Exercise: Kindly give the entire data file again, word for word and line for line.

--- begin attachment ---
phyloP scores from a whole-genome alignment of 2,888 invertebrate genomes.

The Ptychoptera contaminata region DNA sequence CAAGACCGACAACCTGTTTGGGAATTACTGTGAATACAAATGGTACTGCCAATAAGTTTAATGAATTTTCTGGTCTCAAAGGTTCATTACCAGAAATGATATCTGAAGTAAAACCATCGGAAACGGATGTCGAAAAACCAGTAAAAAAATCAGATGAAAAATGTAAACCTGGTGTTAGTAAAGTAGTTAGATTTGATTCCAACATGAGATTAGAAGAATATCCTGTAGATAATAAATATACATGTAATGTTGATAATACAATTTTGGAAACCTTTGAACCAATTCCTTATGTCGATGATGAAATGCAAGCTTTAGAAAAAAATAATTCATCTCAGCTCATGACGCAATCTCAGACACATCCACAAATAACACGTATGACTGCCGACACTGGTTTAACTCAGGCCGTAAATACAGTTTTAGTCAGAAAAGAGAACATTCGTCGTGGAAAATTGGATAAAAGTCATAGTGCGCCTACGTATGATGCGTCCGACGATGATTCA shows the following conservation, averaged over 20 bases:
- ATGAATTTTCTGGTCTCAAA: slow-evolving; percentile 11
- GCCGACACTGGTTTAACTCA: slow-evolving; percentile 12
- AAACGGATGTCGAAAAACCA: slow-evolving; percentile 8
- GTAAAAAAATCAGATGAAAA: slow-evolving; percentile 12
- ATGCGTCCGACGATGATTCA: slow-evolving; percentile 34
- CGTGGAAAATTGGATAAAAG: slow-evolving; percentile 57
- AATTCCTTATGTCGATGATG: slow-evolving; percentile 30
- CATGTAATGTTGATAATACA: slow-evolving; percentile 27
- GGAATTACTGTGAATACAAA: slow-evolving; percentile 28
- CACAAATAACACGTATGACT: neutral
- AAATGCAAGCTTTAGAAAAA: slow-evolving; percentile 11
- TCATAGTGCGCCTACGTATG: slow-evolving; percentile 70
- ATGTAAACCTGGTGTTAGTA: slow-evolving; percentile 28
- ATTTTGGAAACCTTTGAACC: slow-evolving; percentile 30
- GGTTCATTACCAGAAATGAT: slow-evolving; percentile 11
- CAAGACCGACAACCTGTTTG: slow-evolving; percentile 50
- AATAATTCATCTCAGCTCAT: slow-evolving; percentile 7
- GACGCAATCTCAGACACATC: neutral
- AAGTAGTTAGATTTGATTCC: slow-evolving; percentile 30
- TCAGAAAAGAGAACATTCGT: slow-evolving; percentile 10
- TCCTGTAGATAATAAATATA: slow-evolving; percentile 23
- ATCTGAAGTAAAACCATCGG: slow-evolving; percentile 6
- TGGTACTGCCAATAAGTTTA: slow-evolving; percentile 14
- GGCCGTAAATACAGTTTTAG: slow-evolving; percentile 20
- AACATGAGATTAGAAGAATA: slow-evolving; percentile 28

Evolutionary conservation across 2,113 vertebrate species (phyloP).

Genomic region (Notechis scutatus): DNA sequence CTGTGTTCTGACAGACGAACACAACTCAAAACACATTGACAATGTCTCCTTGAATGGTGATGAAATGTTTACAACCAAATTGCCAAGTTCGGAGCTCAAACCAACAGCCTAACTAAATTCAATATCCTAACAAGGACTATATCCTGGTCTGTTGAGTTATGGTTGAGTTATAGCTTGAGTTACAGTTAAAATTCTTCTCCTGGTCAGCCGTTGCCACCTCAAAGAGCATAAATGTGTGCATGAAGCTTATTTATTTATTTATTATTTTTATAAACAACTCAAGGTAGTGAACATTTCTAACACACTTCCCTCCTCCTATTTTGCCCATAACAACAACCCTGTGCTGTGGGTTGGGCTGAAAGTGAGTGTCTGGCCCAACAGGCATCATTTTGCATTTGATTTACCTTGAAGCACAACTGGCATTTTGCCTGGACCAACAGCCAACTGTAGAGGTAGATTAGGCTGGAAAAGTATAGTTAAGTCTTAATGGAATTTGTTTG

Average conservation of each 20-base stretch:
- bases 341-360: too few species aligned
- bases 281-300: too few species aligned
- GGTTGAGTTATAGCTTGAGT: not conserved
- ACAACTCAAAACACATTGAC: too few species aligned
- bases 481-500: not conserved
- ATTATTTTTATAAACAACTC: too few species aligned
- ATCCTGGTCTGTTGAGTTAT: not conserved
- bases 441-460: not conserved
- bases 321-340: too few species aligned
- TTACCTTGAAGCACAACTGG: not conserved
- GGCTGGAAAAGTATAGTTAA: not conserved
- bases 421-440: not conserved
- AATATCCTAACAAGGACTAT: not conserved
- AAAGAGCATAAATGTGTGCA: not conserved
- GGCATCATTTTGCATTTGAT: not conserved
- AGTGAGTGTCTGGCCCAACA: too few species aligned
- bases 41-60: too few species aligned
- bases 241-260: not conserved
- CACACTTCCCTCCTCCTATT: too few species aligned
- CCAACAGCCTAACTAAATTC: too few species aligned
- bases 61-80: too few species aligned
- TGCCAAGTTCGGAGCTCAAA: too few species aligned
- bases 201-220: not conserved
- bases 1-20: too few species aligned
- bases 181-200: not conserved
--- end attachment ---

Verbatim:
phyloP scores from a whole-genome alignment of 2,888 invertebrate genomes.

The Ptychoptera contaminata region DNA sequence CAAGACCGACAACCTGTTTGGGAATTACTGTGAATACAAATGGTACTGCCAATAAGTTTAATGAATTTTCTGGTCTCAAAGGTTCATTACCAGAAATGATATCTGAAGTAAAACCATCGGAAACGGATGTCGAAAAACCAGTAAAAAAATCAGATGAAAAATGTAAACCTGGTGTTAGTAAAGTAGTTAGATTTGATTCCAACATGAGATTAGAAGAATATCCTGTAGATAATAAATATACATGTAATGTTGATAATACAATTTTGGAAACCTTTGAACCAATTCCTTATGTCGATGATGAAATGCAAGCTTTAGAAAAAAATAATTCATCTCAGCTCATGACGCAATCTCAGACACATCCACAAATAACACGTATGACTGCCGACACTGGTTTAACTCAGGCCGTAAATACAGTTTTAGTCAGAAAAGAGAACATTCGTCGTGGAAAATTGGATAAAAGTCATAGTGCGCCTACGTATGATGCGTCCGACGATGATTCA shows the following conservation, averaged over 20 bases:
- ATGAATTTTCTGGTCTCAAA: slow-evolving; percentile 11
- GCCGACACTGGTTTAACTCA: slow-evolving; percentile 12
- AAACGGATGTCGAAAAACCA: slow-evolving; percentile 8
- GTAAAAAAATCAGATGAAAA: slow-evolving; percentile 12
- ATGCGTCCGACGATGATTCA: slow-evolving; percentile 34
- CGTGGAAAATTGGATAAAAG: slow-evolving; percentile 57
- AATTCCTTATGTCGATGATG: slow-evolving; percentile 30
- CATGTAATGTTGATAATACA: slow-evolving; percentile 27
- GGAATTACTGTGAATACAAA: slow-evolving; percentile 28
- CACAAATAACACGTATGACT: neutral
- AAATGCAAGCTTTAGAAAAA: slow-evolving; percentile 11
- TCATAGTGCGCCTACGTATG: slow-evolving; percentile 70
- ATGTAAACCTGGTGTTAGTA: slow-evolving; percentile 28
- ATTTTGGAAACCTTTGAACC: slow-evolving; percentile 30
- GGTTCATTACCAGAAATGAT: slow-evolving; percentile 11
- CAAGACCGACAACCTGTTTG: slow-evolving; percentile 50
- AATAATTCATCTCAGCTCAT: slow-evolving; percentile 7
- GACGCAATCTCAGACACATC: neutral
- AAGTAGTTAGATTTGATTCC: slow-evolving; percentile 30
- TCAGAAAAGAGAACATTCGT: slow-evolving; percentile 10
- TCCTGTAGATAATAAATATA: slow-evolving; percentile 23
- ATCTGAAGTAAAACCATCGG: slow-evolving; percentile 6
- TGGTACTGCCAATAAGTTTA: slow-evolving; percentile 14
- GGCCGTAAATACAGTTTTAG: slow-evolving; percentile 20
- AACATGAGATTAGAAGAATA: slow-evolving; percentile 28

Evolutionary conservation across 2,113 vertebrate species (phyloP).

Genomic region (Notechis scutatus): DNA sequence CTGTGTTCTGACAGACGAACACAACTCAAAACACATTGACAATGTCTCCTTGAATGGTGATGAAATGTTTACAACCAAATTGCCAAGTTCGGAGCTCAAACCAACAGCCTAACTAAATTCAATATCCTAACAAGGACTATATCCTGGTCTGTTGAGTTATGGTTGAGTTATAGCTTGAGTTACAGTTAAAATTCTTCTCCTGGTCAGCCGTTGCCACCTCAAAGAGCATAAATGTGTGCATGAAGCTTATTTATTTATTTATTATTTTTATAAACAACTCAAGGTAGTGAACATTTCTAACACACTTCCCTCCTCCTATTTTGCCCATAACAACAACCCTGTGCTGTGGGTTGGGCTGAAAGTGAGTGTCTGGCCCAACAGGCATCATTTTGCATTTGATTTACCTTGAAGCACAACTGGCATTTTGCCTGGACCAACAGCCAACTGTAGAGGTAGATTAGGCTGGAAAAGTATAGTTAAGTCTTAATGGAATTTGTTTG

Average conservation of each 20-base stretch:
- bases 341-360: too few species aligned
- bases 281-300: too few species aligned
- GGTTGAGTTATAGCTTGAGT: not conserved
- ACAACTCAAAACACATTGAC: too few species aligned
- bases 481-500: not conserved
- ATTATTTTTATAAACAACTC: too few species aligned
- ATCCTGGTCTGTTGAGTTAT: not conserved
- bases 441-460: not conserved
- bases 321-340: too few species aligned
- TTACCTTGAAGCACAACTGG: not conserved
- GGCTGGAAAAGTATAGTTAA: not conserved
- bases 421-440: not conserved
- AATATCCTAACAAGGACTAT: not conserved
- AAAGAGCATAAATGTGTGCA: not conserved
- GGCATCATTTTGCATTTGAT: not conserved
- AGTGAGTGTCTGGCCCAACA: too few species aligned
- bases 41-60: too few species aligned
- bases 241-260: not conserved
- CACACTTCCCTCCTCCTATT: too few species aligned
- CCAACAGCCTAACTAAATTC: too few species aligned
- bases 61-80: too few species aligned
- TGCCAAGTTCGGAGCTCAAA: too few species aligned
- bases 201-220: not conserved
- bases 1-20: too few species aligned
- bases 181-200: not conserved